- What will this new solution do?
- What problem will it solve?
- What Features and benefits will it provide?
- For whom will it provide them?
- What performance (Nonfunctional Requirements) will it deliver?
Inputs to the Solution Vision
In SAFe, this responsibility lies primarily with Product and Solution Management (depending on whether this is a 3- or 4-level instance of SAFe). They work directly with the Business Owners and other stakeholders to synthesize all the inputs and integrate them into a holistic and cohesive vision. There is no shortage of inputs, as Figure 2 illustrates.
These inputs include:
- Customers provide fast and intimate feedback.
- Solution Intent contains some of the vision and is the destination for new elements.
- Solution Context indicates the how the solution interacts with the Customer context.
- Value Stream Capabilities Backlog contributes direction and guidance to the vision.
- Continuous evolution of the Architectural Runway supports current and near-term Features.
- Strategic Themes provide direction.
- Finally, and not to forget the obvious, the foremost experts in the domain are typically the Agile Teams themselves. Primarily through the Product Owner, teams continuously communicate emerging requirements and opportunities back into the program vision.
Capturing Vision in Solution Intent
Given the SAFe practice of cadence-based, face-to-face PI planning, vision documentation (various forms of which can be found in References 2, 3, and 4) is augmented, and sometimes replaced, by rolling-wave vision briefings. These provide routine, periodic presentations of the short- and longer-term vision to the teams. During PI planning, value stream level stakeholders, such as Solution Management, describe the current overall value stream vision, while Product Management provides the specific ART context and vision.
The relevant elements of the vision, along with details of the current and specific behaviors of the system, are captured in solution intent.
In 4-level SAFe, in addition to the solution vision, each ART will likely have its own vision, detailing the direction of the specific capabilities or subsystems that it produces. This vision should be tightly coupled to the solution vision it supports.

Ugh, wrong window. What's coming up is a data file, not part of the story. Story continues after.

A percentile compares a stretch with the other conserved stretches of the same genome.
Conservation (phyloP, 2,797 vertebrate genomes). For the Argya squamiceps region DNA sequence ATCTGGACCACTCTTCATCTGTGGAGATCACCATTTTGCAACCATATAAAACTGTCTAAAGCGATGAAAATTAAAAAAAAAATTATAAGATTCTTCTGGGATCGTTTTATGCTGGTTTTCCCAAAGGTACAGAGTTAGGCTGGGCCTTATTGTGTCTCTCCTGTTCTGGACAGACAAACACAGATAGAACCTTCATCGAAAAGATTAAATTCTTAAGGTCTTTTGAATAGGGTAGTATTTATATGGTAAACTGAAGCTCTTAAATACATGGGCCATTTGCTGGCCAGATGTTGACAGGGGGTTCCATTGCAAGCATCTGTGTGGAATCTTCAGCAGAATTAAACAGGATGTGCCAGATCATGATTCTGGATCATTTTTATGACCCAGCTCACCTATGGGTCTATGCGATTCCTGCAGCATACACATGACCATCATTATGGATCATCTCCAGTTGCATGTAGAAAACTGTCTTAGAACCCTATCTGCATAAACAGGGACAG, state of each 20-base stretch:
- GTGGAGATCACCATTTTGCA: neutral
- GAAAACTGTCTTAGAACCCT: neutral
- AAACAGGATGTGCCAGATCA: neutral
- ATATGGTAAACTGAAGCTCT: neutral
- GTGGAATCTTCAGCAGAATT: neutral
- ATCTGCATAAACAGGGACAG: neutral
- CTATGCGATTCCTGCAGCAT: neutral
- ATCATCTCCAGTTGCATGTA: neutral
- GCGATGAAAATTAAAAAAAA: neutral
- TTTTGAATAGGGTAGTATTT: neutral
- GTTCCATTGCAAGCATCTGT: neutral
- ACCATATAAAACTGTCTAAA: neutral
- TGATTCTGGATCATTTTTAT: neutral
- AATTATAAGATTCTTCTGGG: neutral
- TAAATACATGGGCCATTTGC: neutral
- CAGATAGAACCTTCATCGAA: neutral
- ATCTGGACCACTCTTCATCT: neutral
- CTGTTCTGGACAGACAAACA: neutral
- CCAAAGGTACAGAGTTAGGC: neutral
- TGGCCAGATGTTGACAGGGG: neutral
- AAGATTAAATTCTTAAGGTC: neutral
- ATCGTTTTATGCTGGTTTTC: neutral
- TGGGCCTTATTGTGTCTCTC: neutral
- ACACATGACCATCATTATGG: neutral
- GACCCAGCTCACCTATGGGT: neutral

Having a sense of direction is critical to planning and engagement. But unless there is some realistic plan for how teams intend to fulfill the vision, people won’t actually know what they have to do. That purpose is filled by the Roadmap. Figure 3 provides an example.
PI Planning Vision—the Top Ten Features
The roadmap is indeed helpful. But for action and execution, the immediate steps must be clear. To that purpose, Product and Solution Management have the responsibility to lay out the next steps. In the SAFe context, this translates to a series of steady steps forward, one PI at a time, and one feature at a time, as Figure 4 illustrates.
To achieve this, Product Management constantly updates feature priorities using WSJF. Then, during PI planning, they present the “Top 10” to the team. The team won’t be surprised by the new list, as they have seen the vision evolve over time and are aware of the new features that are headed their way. In addition, the Program Kanban has been well used to develop the features, benefits, and acceptance criteria, so features that reach this boundary are fairly well formed and vetted already. Architecture/Engineering has already reviewed them, and various Enablers have already been implemented.
However, everyone understands that the Top 10 is an input, not an output to the planning process, and what can be achieved in the next PI is subject to capacity limitations, dependencies, knowledge that emerges during planning, and more. Only the teams can plan and commit to a course of action, one that is summarized at every Program Increment in the PI Objectives.
But these features are ready for implementation. And feature by feature, the program marches forward toward the accomplishment of the vision.
 Heath, Chip and Dan Heath. Switch: How to Change Things When Change Is Hard. Broadway Books, 2010.
 Leffingwell, Dean. Agile Software Requirements: Lean Requirements Practices for Teams, Programs, and the Enterprise. Addison-Wesley, 2011.
 Leffingwell, Dean. Scaling Software Agility: Best Practices for Large Enterprises. Addison-Wesley, 2007.
 Leffingwell, Dean and Don Widrig. Managing Software Requirements. Addison-Wesley, 2001.
Last update: 1 April 2016